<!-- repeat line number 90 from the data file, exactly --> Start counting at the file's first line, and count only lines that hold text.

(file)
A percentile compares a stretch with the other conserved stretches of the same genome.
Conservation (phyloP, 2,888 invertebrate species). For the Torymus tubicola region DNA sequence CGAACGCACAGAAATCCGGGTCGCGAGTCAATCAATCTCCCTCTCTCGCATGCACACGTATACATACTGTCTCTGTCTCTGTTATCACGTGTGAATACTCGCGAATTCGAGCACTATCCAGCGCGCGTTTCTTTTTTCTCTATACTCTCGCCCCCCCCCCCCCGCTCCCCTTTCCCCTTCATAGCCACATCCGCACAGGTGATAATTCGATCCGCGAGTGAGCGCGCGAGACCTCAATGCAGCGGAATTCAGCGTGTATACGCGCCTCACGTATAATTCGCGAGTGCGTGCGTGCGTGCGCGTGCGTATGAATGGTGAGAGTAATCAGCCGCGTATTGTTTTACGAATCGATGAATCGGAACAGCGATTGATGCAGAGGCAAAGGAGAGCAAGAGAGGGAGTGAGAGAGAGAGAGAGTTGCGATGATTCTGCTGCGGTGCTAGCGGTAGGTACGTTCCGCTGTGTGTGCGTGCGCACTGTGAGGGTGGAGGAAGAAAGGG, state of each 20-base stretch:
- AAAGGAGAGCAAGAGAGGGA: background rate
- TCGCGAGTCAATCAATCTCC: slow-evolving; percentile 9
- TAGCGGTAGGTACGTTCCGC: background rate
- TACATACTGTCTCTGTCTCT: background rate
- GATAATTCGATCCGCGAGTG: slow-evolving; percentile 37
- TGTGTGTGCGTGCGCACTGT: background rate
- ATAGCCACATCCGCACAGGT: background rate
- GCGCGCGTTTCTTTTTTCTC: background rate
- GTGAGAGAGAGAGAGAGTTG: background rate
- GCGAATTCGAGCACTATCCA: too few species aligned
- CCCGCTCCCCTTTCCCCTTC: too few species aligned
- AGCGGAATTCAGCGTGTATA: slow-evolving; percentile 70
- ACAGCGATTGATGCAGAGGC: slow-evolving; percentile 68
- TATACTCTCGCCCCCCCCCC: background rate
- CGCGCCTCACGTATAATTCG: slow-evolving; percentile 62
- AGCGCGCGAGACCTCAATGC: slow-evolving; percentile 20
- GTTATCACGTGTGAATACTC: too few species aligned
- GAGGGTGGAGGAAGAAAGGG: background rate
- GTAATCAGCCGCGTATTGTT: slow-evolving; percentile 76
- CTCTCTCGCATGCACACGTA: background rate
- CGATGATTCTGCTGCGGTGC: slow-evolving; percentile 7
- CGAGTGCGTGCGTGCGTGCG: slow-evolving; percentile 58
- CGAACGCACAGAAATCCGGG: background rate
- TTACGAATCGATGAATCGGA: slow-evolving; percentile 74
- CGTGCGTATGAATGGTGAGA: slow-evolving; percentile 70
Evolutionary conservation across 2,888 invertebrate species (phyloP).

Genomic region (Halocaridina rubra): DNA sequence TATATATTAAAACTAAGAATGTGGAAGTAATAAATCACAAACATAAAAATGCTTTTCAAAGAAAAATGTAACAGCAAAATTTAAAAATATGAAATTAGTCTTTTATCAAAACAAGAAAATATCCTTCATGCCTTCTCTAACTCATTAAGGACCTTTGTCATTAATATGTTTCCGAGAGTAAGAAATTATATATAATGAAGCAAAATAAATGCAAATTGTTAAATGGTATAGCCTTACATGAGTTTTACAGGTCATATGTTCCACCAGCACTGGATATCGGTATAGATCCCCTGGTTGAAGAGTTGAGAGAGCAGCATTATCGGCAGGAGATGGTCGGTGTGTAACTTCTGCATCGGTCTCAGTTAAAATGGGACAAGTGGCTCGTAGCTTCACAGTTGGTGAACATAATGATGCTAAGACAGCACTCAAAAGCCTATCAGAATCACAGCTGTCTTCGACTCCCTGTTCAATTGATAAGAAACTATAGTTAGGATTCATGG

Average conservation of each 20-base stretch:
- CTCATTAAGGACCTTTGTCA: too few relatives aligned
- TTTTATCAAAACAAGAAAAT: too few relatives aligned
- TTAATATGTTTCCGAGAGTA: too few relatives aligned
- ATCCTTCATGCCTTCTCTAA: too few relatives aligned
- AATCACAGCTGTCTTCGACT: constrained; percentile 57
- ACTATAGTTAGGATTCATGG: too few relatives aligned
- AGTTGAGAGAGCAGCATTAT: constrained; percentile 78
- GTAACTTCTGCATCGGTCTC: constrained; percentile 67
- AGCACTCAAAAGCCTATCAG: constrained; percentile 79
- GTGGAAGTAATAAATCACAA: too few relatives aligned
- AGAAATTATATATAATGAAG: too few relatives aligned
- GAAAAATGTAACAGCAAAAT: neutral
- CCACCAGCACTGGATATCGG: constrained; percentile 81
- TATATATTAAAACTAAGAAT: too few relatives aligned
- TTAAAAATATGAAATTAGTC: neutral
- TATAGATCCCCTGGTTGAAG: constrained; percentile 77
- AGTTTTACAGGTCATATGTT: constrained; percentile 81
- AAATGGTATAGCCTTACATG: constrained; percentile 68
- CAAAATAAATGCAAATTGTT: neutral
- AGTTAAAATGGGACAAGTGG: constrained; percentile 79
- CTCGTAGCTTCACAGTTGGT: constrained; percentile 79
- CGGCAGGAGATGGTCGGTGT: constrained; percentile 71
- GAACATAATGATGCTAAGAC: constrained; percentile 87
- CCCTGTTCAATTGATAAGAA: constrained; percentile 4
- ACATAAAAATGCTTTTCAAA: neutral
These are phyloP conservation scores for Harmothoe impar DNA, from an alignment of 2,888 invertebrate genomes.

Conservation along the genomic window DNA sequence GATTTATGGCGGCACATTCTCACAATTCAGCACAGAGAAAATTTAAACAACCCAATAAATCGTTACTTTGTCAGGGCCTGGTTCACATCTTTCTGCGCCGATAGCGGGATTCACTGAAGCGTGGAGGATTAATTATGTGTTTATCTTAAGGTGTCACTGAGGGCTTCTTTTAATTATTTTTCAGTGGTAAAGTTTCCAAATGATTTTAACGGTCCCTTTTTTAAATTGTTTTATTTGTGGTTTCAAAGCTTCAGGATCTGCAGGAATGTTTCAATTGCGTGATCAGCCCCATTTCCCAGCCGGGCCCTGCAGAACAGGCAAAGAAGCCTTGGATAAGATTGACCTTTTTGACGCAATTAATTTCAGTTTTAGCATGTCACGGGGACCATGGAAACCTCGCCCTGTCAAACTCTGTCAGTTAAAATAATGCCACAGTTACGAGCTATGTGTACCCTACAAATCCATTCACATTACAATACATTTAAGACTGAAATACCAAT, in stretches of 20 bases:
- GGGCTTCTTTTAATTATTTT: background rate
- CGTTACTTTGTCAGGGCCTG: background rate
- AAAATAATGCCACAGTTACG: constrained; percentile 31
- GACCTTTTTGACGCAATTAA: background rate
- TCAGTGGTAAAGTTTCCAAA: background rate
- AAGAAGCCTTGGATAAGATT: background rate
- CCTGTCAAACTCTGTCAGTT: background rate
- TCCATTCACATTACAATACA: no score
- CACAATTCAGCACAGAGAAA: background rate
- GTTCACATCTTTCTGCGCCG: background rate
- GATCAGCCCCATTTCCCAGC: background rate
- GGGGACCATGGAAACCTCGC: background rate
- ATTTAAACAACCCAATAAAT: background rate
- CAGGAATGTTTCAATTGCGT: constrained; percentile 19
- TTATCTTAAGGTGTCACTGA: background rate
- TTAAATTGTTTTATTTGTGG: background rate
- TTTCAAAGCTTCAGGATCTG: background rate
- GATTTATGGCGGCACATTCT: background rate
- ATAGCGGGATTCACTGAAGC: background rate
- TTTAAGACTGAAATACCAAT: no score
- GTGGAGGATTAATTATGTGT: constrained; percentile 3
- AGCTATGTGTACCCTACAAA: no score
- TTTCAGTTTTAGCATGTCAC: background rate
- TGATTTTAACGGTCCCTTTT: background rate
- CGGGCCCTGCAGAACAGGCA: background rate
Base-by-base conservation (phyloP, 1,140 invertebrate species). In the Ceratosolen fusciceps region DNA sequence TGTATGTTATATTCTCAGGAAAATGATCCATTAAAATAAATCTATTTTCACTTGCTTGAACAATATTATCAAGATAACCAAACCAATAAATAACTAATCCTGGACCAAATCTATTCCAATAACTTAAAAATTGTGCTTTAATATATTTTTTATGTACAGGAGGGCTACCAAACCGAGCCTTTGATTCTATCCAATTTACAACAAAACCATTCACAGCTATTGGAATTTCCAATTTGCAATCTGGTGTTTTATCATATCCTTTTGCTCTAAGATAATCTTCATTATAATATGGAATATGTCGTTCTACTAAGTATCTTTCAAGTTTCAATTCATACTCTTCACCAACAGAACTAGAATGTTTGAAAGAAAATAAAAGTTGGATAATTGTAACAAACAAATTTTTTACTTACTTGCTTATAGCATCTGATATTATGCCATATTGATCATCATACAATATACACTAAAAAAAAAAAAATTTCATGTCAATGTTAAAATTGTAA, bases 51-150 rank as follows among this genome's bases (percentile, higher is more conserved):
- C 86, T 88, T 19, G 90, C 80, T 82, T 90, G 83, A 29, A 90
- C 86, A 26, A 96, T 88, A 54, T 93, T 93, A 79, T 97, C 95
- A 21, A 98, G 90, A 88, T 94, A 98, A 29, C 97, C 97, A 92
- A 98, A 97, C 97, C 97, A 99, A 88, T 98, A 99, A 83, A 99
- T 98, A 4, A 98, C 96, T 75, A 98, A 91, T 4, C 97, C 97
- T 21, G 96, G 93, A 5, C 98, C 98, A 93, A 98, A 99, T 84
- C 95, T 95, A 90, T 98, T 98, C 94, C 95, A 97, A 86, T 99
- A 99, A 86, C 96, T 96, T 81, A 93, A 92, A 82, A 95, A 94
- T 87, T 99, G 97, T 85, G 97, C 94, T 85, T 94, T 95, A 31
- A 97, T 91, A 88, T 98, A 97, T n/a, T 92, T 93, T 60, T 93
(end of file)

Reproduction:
- C 95, T 95, A 90, T 98, T 98, C 94, C 95, A 97, A 86, T 99